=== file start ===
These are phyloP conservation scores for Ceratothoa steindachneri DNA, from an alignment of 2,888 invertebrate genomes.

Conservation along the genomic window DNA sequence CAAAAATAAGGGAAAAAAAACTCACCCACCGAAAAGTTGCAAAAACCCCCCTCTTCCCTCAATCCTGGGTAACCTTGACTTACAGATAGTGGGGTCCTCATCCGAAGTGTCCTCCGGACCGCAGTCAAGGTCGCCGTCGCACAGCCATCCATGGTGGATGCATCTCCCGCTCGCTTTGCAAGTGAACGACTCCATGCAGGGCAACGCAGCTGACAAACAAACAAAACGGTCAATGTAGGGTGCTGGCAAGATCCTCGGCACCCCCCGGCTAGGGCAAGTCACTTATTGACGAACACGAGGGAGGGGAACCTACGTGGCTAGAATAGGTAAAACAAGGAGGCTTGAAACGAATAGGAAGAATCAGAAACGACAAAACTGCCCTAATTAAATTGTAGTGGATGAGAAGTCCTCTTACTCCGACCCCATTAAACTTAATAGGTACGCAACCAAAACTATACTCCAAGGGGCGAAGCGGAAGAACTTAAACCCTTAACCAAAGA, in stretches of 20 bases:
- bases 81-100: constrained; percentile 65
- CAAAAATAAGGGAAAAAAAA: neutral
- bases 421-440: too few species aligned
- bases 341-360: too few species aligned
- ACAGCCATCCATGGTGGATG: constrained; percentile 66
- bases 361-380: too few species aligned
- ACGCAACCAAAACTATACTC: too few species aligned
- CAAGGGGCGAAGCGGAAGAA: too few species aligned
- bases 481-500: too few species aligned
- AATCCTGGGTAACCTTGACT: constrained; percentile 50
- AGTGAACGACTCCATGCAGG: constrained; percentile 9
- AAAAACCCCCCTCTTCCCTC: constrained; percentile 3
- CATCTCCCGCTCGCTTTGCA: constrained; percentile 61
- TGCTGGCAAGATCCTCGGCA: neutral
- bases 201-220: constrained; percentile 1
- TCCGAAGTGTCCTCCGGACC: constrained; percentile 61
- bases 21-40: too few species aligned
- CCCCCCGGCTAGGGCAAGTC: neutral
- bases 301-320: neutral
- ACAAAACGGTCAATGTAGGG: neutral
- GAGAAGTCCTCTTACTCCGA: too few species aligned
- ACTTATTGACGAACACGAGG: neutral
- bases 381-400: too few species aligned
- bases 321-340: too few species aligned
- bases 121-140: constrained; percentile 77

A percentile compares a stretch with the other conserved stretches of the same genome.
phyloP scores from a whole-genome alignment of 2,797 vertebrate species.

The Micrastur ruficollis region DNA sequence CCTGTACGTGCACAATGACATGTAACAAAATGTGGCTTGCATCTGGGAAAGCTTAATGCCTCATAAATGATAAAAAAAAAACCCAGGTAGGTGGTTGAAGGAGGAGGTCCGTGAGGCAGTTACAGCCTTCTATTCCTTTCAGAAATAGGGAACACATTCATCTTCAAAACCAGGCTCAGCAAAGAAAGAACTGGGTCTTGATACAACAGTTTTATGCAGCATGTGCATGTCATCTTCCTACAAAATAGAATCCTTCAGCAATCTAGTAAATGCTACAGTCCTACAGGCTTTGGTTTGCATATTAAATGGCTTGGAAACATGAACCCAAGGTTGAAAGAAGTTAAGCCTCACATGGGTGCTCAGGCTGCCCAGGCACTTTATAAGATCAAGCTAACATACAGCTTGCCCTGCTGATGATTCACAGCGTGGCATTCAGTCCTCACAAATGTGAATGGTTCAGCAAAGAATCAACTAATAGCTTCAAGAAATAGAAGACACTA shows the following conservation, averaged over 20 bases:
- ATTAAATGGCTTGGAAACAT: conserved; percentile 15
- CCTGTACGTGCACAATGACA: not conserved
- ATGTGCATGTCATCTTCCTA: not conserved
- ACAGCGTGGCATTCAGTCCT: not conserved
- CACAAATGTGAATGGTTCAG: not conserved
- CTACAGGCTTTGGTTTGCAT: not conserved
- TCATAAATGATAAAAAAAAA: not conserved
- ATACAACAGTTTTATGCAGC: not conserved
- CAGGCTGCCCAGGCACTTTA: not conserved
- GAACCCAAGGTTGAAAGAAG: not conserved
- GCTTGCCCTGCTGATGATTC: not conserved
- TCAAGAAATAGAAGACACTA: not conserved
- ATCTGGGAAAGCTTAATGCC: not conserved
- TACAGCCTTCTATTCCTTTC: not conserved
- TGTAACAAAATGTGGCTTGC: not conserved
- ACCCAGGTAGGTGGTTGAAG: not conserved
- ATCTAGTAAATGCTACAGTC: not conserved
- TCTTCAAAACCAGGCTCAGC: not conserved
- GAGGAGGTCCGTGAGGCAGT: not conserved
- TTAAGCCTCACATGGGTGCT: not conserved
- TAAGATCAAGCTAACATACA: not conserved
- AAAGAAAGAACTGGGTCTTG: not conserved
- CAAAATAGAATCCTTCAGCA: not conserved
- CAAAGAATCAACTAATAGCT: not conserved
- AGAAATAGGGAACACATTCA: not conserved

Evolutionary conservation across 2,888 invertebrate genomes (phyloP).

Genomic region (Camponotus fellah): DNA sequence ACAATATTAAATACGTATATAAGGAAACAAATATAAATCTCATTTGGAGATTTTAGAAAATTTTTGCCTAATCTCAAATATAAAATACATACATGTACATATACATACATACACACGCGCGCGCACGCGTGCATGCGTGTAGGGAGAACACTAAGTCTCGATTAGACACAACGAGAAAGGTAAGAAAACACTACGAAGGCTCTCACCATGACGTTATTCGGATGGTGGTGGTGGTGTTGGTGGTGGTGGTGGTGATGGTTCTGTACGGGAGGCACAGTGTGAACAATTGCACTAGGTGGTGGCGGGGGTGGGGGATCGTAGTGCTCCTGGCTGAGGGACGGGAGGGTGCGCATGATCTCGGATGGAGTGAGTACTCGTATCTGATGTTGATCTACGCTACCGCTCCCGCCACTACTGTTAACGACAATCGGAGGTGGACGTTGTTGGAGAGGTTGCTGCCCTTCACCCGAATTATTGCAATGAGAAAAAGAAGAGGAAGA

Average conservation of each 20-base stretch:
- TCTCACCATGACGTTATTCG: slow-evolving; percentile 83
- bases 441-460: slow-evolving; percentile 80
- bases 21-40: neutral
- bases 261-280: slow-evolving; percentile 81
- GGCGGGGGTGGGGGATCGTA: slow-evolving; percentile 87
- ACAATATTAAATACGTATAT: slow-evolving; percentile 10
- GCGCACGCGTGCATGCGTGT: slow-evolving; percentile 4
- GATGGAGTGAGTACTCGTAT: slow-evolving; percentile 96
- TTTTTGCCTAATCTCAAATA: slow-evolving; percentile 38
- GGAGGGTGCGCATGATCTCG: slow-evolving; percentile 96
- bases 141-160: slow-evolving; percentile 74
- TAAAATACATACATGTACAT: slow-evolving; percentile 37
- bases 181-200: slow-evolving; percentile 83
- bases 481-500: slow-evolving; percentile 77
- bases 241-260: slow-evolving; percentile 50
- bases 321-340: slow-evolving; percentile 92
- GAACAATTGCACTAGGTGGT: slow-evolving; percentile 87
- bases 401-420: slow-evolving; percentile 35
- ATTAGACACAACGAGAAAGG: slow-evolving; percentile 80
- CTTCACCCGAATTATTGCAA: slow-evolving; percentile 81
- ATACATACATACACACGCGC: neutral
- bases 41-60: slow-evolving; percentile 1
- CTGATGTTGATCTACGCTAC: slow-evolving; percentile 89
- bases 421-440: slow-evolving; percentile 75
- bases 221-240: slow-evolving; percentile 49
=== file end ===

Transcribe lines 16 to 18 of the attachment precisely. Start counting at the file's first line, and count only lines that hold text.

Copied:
- TGCTGGCAAGATCCTCGGCA: neutral
- bases 201-220: constrained; percentile 1
- TCCGAAGTGTCCTCCGGACC: constrained; percentile 61